Seeking to shed itself of the almost 2,500 properties left in its inventory, the New Orleans Redevelopment Authority will adopt a multipronged strategy that includes focusing on creating more affordable housing, the agency’s executive director said Monday.

NORA is responsible for maintaining and eventually selling off more than 5,500 properties acquired by the state after Hurricane Katrina.

The agency has returned 3,082 properties to commerce through auction, development and its Lot Next Door and Growing Green programs, Executive Director Jeff Hebert told the City Council as he presented its 2015 budget request.

NORA still has 2,479 properties in its portfolio, most of them in “weak markets,” including the Lower 9th Ward, which Hebert said “continues to be a challenge.”

Hebert said NORA’s first priority will be to partner with private developers, community development corporations and other interested parties in neighborhoods where its structures and vacant lots have found no buyers. The goal is to put together plans for affordable housing developments on some of those sites. NORA does not develop properties on its own.

In cases where affordable housing isn’t an option, such as if the financial resources aren’t available or the market won’t bear additional units, then NORA will look at alternative uses such as community gardens, Hebert said.

In some flood-prone areas, the solution may be to use vacant sites for the collection and distribution of water to save the rest of the neighborhood from frequent flooding, he said. Sites where that would be appropriate “are fewer and far between, but we know that’s important,” he said.

NORA also has partnered with the Van Alen Institute in New York to think of creative ways to dispose of vacant land.

But Hebert cautioned that NORA’s ability to dispose of a property depends greatly on whether there is a market for it.

“If there is no market to buy the property, no matter how we cut it, then it’s something that we have to hold onto,” he said.

In the Lower 9th Ward, for instance, movement in the market has been crippled by the large number of abandoned lots and structures.

NORA controls only 14 percent, or about 700, of the total 5,100 vacant properties in that area, Hebert said.

So the agency will focus its efforts there on bundling properties that it owns with others, such as those that have been turned over to the city after the owner failed to pay property taxes, he said. NORA has the right to purchase such adjudicated properties from the city.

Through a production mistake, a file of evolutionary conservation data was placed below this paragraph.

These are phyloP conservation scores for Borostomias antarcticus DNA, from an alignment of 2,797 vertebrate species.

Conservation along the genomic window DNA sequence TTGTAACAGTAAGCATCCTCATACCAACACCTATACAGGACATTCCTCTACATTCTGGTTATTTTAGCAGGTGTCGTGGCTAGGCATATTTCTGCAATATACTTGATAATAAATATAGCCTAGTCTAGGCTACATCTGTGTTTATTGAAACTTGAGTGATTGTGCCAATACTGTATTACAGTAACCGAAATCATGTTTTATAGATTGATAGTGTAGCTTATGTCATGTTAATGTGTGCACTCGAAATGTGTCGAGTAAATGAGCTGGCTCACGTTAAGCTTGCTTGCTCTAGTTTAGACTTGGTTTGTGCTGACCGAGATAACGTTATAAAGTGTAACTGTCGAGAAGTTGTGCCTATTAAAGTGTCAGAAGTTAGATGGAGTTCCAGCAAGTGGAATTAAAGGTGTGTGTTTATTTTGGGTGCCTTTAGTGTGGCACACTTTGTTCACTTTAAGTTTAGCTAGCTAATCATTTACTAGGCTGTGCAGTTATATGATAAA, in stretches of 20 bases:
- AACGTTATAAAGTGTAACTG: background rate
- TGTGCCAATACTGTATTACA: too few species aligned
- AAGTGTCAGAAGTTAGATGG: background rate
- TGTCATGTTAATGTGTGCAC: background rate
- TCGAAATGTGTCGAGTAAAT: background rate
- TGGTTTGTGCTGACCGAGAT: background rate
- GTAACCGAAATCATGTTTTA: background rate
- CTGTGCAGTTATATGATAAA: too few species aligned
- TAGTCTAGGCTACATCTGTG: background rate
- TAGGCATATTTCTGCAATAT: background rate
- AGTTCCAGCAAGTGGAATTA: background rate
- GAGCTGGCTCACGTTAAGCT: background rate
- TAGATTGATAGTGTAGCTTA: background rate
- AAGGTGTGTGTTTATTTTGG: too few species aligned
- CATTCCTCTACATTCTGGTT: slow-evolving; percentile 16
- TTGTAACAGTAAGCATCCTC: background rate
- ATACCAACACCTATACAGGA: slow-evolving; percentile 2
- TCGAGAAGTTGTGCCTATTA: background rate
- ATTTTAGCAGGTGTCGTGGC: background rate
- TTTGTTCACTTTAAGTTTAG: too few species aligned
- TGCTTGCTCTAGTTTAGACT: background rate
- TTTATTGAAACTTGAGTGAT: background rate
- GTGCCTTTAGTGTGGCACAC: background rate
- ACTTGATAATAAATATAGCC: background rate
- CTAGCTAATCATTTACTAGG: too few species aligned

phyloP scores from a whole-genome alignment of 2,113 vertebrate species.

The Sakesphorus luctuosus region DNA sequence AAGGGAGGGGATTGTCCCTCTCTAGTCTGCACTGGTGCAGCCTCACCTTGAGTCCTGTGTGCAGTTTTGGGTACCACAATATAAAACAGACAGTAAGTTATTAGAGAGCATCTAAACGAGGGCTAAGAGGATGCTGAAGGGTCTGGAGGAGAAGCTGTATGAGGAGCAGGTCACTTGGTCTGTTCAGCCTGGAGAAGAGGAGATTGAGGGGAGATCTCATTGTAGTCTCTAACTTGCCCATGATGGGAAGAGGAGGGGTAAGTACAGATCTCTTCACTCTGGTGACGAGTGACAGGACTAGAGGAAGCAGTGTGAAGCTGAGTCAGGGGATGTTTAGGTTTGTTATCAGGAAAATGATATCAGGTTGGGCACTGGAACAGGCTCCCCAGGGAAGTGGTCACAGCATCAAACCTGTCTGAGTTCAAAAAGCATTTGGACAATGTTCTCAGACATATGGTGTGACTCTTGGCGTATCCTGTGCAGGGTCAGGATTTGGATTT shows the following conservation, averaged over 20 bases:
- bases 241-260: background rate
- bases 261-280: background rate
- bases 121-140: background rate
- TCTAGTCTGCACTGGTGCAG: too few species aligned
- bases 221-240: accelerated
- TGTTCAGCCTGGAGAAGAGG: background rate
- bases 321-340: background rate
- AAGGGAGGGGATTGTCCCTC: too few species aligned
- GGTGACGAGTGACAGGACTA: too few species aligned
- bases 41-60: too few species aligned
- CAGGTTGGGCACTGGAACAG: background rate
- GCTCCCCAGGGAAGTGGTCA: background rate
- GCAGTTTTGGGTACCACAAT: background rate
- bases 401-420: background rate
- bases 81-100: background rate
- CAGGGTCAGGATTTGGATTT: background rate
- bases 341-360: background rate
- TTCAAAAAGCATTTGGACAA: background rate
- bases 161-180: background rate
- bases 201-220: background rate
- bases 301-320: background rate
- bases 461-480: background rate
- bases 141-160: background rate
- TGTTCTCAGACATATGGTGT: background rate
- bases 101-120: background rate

“I think that will tip the market if we really look at a concentration of properties, instead of properties where one may be on this block, one may be three blocks over, three may be four blocks over,” Hebert said. “That really isn’t going to be a strategy that attracts people.”

Councilwoman LaToya Cantrell said she also would like to see NORA exercise its power to expropriate property so that it can “green and clean” in certain areas.

Councilman James Gray suggested that the agency should update owners of unkempt properties in the Lower 9th Ward about new development plans in the neighborhood, in hopes that knowing about future projects nearby might propel the owners to repair their own properties.

NORA has 43 full-time employees. The agency has a proposed budget for 2015 of $11.5 million.

Hebert, who last week was named the city’s first “chief resiliency officer,” also provided a little more detail about what he will do in his new role and how it will work together with his job at NORA.

The new position is being created in cities around the world as part of the Rockefeller Foundation’s “100 Resilient Cities” program, a $100 million effort to help cities prepare for the “shocks and stresses” of the 21st century.

NORA has been charged with implementing the city’s “resilience plan.”

Resilience work includes addressing affordable housing, green building standards, water issues and economic opportunity, Hebert said.

NORA already has been doing work in that field, he said, pointing to the “rain gardens” it has installed in some neighborhoods. However, social issues, like education and crime, will be new for the agency, he said.

“It is something that will take me out of my day-to-day activities,” Hebert said.

NORA will not be restructured as it takes on the new duties.

Hebert will be supported in his work as chief resiliency officer by an outside consultant, who will be paid for by the Rockefeller Foundation.

Editor’s note: This story was altered on Nov. 11 to reflect the correct number of people employed by NORA. A previous version of the story said the agency had 13 full-time employees.